There is plenty to occupy us, it is difficult to fit in all the activities. A typical day for us starts with golf putting high up on deck 11. Other we options include walk a mile, yoga £5 per session, I have only been to one class, line dancing, we have done a few, wildlife deck watch, been but not managed to see any wildlife although we did see dolphins when leaving one of the ports. The day continues with morning prayer, dyna band in the gym, another class with a fee, hair care at home seminar, I didn’t go but I suspect the objective is to sell hair care products. All this and beginners bridge before 10am. I can’t understand how anyone can say tbey would be need on a cruise.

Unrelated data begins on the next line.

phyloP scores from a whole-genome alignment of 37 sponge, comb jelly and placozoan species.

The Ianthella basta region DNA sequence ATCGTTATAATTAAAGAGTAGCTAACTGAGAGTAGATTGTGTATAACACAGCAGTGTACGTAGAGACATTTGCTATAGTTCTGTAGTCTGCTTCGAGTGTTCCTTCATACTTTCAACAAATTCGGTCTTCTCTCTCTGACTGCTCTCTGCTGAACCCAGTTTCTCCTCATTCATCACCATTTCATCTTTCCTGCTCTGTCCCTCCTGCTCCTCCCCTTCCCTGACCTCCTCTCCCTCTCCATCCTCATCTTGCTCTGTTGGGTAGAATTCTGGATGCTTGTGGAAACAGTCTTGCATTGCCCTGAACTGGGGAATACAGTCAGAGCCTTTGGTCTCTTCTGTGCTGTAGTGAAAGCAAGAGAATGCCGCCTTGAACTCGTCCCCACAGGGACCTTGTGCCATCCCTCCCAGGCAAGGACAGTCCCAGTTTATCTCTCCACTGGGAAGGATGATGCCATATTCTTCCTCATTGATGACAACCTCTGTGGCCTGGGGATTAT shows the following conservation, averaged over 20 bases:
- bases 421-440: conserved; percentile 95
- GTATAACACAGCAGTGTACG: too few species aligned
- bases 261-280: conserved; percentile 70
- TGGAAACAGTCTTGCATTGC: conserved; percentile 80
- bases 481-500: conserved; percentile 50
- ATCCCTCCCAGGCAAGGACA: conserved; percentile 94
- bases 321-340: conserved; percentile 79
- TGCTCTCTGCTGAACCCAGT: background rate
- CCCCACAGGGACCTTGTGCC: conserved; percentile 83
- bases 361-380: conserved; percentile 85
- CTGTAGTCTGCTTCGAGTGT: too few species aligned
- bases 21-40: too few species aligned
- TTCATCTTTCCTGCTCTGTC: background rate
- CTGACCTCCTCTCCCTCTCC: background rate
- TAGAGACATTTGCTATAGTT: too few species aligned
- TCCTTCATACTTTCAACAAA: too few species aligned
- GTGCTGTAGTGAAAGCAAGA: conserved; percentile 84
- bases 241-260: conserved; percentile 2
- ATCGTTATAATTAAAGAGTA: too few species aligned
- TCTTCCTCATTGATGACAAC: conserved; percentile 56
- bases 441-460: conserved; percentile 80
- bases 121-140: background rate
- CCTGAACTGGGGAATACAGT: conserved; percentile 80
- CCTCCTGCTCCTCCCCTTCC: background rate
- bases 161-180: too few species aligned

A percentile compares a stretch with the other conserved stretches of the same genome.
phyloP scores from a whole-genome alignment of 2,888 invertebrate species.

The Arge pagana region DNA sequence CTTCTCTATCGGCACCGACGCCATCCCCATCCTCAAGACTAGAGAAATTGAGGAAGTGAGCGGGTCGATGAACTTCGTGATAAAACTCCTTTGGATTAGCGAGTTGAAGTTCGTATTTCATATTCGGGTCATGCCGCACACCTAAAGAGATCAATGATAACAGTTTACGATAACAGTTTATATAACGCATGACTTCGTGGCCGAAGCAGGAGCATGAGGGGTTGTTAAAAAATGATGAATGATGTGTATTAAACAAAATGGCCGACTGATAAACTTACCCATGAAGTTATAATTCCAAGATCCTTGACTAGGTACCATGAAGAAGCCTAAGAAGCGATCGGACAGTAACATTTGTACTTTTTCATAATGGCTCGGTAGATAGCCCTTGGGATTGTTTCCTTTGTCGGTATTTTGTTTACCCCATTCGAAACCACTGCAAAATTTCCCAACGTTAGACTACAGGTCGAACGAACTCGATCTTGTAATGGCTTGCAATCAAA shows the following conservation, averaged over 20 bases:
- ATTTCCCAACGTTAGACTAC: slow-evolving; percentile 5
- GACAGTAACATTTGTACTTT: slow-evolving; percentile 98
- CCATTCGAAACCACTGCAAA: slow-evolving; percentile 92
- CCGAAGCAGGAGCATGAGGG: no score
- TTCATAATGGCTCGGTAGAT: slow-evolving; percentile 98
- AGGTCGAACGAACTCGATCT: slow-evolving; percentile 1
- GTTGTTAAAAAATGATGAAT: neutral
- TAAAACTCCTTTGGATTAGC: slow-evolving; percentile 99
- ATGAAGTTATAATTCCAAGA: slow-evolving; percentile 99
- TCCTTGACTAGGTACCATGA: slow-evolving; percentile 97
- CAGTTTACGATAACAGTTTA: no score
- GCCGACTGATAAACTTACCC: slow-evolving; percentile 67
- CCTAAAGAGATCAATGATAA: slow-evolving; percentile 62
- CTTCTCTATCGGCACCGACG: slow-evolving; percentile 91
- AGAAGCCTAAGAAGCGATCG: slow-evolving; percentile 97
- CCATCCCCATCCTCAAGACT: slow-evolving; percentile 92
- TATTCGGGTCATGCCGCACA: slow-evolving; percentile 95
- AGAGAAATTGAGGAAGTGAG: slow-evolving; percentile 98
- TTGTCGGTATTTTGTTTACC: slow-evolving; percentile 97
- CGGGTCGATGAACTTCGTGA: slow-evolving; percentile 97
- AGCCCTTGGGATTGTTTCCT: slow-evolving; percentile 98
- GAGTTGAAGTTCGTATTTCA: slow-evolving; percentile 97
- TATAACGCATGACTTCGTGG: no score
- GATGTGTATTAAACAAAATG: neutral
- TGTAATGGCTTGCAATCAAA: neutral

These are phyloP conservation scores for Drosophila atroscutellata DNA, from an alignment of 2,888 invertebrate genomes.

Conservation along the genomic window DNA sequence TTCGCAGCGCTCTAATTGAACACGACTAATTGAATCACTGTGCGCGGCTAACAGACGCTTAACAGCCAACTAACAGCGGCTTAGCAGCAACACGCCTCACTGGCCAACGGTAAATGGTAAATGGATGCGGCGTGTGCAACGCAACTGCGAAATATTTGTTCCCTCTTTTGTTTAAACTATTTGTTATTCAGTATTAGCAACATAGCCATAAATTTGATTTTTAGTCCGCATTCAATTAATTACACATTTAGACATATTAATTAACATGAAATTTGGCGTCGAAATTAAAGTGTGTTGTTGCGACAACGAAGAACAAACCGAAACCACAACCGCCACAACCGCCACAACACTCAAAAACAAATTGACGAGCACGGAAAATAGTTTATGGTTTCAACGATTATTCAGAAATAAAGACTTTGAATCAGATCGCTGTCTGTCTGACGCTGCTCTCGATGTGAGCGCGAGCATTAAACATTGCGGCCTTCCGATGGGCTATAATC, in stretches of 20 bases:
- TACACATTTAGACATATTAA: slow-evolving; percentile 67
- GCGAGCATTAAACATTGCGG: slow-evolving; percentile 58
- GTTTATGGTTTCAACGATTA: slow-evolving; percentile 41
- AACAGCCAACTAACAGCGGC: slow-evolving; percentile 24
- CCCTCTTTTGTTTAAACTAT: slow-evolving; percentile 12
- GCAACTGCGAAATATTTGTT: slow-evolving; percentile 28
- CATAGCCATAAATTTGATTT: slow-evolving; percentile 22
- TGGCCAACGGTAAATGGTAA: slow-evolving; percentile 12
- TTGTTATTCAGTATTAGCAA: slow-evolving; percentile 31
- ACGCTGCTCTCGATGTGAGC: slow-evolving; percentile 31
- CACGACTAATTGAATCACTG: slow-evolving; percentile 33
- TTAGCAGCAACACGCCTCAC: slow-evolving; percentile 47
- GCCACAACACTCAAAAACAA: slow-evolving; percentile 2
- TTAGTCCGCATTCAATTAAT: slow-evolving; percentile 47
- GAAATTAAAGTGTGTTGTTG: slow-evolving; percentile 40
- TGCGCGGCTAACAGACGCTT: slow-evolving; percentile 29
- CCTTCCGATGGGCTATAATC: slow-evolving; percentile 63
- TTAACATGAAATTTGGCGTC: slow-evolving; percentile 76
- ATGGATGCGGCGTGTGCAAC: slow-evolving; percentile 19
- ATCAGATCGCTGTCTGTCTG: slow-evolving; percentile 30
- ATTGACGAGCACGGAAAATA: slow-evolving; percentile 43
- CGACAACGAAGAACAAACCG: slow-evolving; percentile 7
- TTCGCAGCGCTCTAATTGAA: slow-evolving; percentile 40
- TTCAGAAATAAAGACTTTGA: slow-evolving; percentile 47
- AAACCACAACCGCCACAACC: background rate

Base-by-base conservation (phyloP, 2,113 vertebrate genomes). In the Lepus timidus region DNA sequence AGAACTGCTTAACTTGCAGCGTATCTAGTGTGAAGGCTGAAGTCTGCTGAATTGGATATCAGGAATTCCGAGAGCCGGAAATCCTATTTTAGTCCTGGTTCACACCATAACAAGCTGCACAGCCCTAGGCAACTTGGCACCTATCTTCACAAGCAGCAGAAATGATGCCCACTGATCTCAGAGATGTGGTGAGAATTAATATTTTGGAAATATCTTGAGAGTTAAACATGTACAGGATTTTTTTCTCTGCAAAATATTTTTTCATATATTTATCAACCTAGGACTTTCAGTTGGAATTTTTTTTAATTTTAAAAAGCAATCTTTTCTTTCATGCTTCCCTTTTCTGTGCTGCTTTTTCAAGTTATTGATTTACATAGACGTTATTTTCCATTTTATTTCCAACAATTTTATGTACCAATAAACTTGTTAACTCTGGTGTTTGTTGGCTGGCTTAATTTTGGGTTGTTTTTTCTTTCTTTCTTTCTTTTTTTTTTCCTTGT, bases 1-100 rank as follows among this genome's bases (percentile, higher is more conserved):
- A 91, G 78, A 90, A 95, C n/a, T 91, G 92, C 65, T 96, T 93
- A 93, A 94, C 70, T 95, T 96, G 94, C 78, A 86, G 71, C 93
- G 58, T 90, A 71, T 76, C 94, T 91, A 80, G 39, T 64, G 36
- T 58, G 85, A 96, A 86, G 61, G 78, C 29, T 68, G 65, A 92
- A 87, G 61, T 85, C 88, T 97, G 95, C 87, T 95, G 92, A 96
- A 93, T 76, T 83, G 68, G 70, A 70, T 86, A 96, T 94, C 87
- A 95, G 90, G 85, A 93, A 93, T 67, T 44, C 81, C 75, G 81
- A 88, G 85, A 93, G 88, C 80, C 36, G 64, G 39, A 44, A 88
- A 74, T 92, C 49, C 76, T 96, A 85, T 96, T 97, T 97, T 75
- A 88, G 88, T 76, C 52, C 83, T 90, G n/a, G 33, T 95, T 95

The 10am talk on the first of the 3 sea days was From the Rocks, Hindu and Buddhist architecture. I will watch it on TV if I get time as we were busy playing shuffleboard. There was also a seminar on intolerance around the same time. Talking of food I really don’t want to get on the scales when I get home, I am certain my clothes have shrunk in the laundrette! The morning continues with ukulele fun, making an eveni g bag in the craft class, WI meeting, Fine Art in Singapore talk, quiz, improves bridge, dolphin racing, deck quoits, ships chaplain corner and drama group rehearsal. Just time to listen to Ian Jacks singing in the pub before lunch. The fun goes on with Nintendo Wii bowling, dance lesson, table tennis, Welsh gold seminar, friendly duplicate bridge, sounds an oxymoron to me, I haven’t found bridge players a very friendly lot, probably due to my lack of skill in the game but they are all so serious.